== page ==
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The Who, What, and Where of Periodontal Disease

When was the last time you brushed your dog’s teeth? Just like humans, your furry family members need a thorough dental routine to keep their oral health in tip-top shape. Without proper dental care, your dog can develop some worrisome and costly health problems – including periodontal disease.


What exactly is periodontal disease? Periodontal disease, or periodontitis, is a type of gum disease that’s incredibly common in dogs. Over 80% of dogs above three years of age have active periodontal disease, making it the most prevalent doggie dental problem. Fortunately, while periodontal disease can lead to troubling complications, there are a number of ways to prevent, spot, and treat it. We will get into these below.


How periodontal disease in dogs works

When your dog eats their breakfast and dinner (not to mention all the treats in between!), food, saliva, and bacteria clump together on their teeth. Over time, those food clumps thicken into a substance called plaque, which if left long enough, hardens into tartar. While humans brush their teeth to remove that plaque buildup, it tends to remain on your pet’s teeth for much longer, leading to inflammation of the gums, or gingivitis. Fortunately, gingivitis is reversible, but the later stages of periodontal disease aren’t. Once the infection spreads further into the tooth socket, bone erosion and tooth loss can occur, and your pet may experience painful side effects.


How to spot periodontal disease in dogs

Periodontal disease can be hard to identify, especially in its early stages. Dog owners should be on alert for bad breath, or what we call halitosis – one of the first signs of periodontal disease. Other early red flags are red, puffy, or bleeding gums.

As periodontal disease progresses in dogs, they may experience pain while chewing or opening and closing their mouth, which can interfere with their usual eating habits. Growths inside the mouth are another sign, as are loose or missing teeth. Be on the lookout for any changes of behavior, especially involving your dog’s mouth.

All dogs can develop periodontal disease, but small breed dogs are at a higher risk. Smaller mouths have crowded, tiny teeth that trap food more easily, leading to quicker plaque build up. At the same time, small dogs have less bone mass anchoring each tooth, making it easier for the tooth’s root to rot. The parents of tiny pooches – including Pugs, Collies, Yorkies, Chihuahuas, Daschunds, Maltese, and Boxers – should be on high alert.


Treatment options for periodontal disease in dogs

If you’re concerned your dog has periodontal disease, schedule an appointment with your veterinarian. They’ll be able to perform a full oral examination and determine whether your dog has periodontal disease and how far it has progressed. If your dog is diagnosed with dental disease and tartar (advanced periodontal disease) they’ll need a professional dental cleaning because tartar can’t be removed with brushing alone. A dental cleaning usually involves an examination with x-rays to determine if bone loss has occurred beneath the gum line or any other abnormalities. A full dental exam includes probing periodontal pockets, as well as scaling and polishing of your pet’s teeth. Scaling and polishing removes tartar and plaque above and below the Gumline and makes your dog’s teeth smoother, which helps reduce plaque buildup after the cleaning. Your dog will be under general anesthesia for the procedure, as cleaning under the Gumline cannot be performed safely in dogs that are conscious. Bloodwork is run before anesthesia to ensure your dog’s health for the procedure. In instances with very severe periodontal disease, oral surgery may be the only option.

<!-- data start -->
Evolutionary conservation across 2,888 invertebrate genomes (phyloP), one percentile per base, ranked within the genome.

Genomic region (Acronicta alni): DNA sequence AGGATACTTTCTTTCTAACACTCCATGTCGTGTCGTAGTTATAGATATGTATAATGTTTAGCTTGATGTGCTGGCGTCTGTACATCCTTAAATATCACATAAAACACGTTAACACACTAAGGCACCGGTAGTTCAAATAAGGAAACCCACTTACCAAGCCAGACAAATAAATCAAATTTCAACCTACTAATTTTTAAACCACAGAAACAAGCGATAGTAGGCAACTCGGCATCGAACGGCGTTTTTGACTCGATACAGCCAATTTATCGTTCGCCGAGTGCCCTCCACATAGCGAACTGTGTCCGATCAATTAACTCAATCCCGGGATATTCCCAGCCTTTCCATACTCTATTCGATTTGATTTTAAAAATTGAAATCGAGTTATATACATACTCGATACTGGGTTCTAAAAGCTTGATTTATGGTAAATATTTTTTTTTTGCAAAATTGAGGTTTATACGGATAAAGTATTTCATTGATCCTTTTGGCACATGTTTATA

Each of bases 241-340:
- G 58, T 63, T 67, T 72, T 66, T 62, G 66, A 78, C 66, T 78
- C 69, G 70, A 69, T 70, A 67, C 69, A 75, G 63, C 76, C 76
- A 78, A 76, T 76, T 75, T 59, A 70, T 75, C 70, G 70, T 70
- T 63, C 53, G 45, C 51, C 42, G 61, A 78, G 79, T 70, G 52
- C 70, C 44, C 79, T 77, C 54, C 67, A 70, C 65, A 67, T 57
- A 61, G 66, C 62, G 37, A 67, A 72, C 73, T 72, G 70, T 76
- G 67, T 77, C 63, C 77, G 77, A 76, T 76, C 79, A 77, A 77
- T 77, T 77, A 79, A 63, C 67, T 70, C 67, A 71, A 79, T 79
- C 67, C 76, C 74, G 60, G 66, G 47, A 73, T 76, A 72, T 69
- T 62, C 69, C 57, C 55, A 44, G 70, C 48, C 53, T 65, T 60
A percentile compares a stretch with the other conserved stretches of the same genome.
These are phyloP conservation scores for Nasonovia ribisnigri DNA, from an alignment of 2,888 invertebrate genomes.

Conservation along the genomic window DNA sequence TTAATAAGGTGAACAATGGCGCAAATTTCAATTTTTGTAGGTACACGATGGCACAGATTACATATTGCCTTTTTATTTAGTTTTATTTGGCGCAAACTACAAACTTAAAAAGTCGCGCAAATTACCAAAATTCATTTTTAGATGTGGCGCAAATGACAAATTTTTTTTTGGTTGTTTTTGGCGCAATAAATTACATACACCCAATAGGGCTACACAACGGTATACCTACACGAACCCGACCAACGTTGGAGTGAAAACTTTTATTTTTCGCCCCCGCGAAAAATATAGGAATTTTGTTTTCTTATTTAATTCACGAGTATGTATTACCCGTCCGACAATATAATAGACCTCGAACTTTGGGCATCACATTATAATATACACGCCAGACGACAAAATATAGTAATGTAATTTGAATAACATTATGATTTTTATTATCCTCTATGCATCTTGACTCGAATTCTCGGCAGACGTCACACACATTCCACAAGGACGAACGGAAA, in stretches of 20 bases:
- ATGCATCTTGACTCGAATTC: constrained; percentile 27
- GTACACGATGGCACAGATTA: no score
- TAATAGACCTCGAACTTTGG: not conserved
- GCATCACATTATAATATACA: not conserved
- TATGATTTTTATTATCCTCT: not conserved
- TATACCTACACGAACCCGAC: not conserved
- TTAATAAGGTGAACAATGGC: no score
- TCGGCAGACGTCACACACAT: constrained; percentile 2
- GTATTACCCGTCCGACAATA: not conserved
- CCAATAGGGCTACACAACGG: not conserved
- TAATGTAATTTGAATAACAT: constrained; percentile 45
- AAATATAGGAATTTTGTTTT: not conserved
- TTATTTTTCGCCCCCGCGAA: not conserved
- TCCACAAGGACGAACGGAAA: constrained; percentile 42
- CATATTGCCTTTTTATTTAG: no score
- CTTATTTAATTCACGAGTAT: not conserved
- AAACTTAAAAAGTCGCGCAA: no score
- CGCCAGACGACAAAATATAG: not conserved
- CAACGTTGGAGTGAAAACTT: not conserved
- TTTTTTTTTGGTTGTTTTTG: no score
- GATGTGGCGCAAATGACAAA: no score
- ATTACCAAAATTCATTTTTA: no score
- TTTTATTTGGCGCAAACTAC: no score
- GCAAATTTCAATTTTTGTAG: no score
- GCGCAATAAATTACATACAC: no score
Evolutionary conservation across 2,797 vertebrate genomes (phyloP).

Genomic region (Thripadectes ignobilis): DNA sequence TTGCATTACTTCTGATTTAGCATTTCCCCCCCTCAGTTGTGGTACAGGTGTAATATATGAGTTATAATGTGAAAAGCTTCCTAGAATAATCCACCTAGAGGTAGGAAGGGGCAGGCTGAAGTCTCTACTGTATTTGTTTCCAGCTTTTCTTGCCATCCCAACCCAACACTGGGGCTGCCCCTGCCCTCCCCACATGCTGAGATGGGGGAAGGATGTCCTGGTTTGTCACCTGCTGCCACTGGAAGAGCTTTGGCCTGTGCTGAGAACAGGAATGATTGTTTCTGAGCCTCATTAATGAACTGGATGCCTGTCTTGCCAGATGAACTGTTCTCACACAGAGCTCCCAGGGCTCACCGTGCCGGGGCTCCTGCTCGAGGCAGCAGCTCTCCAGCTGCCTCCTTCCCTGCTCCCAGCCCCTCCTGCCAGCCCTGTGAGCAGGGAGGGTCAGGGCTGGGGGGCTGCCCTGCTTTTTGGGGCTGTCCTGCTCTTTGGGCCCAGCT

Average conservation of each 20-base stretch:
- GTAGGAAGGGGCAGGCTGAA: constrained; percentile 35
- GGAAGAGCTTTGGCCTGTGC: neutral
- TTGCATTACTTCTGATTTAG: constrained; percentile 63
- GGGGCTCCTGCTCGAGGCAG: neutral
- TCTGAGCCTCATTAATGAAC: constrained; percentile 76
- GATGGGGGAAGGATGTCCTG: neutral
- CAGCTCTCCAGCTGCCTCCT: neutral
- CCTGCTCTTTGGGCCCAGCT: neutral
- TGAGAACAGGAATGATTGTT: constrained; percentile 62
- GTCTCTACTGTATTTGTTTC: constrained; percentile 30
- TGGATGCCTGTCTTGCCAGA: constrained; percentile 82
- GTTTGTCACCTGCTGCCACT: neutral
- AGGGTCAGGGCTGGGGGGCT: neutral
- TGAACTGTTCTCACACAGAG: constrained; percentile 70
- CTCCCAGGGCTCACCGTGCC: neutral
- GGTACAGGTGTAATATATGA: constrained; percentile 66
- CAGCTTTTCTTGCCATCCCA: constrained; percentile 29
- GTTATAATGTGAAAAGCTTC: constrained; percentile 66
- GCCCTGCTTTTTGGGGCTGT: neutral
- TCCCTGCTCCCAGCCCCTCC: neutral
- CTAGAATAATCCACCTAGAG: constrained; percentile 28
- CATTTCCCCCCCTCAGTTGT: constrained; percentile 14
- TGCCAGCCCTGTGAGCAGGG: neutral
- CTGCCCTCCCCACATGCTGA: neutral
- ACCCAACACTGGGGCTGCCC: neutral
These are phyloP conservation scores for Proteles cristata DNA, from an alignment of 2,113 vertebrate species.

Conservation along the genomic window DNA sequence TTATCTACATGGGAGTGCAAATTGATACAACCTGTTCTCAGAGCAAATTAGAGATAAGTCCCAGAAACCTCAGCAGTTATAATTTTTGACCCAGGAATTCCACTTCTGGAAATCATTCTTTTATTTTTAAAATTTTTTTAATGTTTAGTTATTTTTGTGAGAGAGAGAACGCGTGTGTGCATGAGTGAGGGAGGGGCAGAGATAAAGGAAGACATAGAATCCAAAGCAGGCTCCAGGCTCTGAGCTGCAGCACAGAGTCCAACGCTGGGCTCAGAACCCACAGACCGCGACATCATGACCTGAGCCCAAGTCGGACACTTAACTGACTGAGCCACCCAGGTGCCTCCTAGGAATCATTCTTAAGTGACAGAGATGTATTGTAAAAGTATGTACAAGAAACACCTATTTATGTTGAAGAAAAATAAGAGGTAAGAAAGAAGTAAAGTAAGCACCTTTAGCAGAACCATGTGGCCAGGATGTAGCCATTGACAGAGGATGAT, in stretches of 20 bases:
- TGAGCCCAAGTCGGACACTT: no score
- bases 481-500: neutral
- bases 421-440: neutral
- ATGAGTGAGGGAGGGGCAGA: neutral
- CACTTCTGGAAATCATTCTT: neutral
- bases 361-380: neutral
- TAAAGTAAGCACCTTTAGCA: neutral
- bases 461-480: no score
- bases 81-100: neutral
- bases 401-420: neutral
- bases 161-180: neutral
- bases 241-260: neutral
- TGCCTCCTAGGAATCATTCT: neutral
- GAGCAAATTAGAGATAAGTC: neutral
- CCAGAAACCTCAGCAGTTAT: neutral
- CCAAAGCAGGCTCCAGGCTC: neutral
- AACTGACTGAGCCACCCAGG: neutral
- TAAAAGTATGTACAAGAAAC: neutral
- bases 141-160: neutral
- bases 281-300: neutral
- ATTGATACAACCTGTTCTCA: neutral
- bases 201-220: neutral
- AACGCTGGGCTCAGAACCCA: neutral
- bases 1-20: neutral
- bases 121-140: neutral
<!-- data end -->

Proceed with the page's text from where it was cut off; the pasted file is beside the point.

How to prevent periodontal disease in dogs

The best way to protect your pup from the effects of periodontal disease is to protect them from developing it in the first place. Most veterinarians recommend brushing your dog’s teeth every day with a canine-safe toothpaste (human toothpaste often contains fluoride, which is toxic to dogs). You can also purchase toothbrushes specifically designed for dogs. Some slip directly onto your finger so you can gently clean your pet’s teeth, making the process easier. If your pooch is still resistant to brushing, or you find yourself short on time, look into alternatives like treats, chew toys, or water additives that help break down plaque and tartar. Dental diets are also becoming popular among pet owners as they’re specially formulated to help remove plaque and tartar that build up on the tooth’s surface. Your veterinarian can provide a recommendation for these home care products. Dr. McMillen recommends Oravet treats or the DH diet from Purina Veterinary Diets. While brushing remains the best preventive measure, removing any amount of plaque and tartar can be helpful in protecting your dog’s oral health.


Cost of treating periodontal disease in dogs

Dental cleaning for your pet can be costly, ranging from a few hundred to several thousand dollars. The cleaning process generally takes an hour, sometimes more, and requires x-rays and anesthetics to ensure your pup gets the care they need. Tooth extractions can add to the time it takes to treat periodontal disease – and the cost. It may seem expensive, but oral health can effect your pets entire body. We've seen dangerously high kidney and liver values on blood work get reversed, just by getting the diseased teeth removed.




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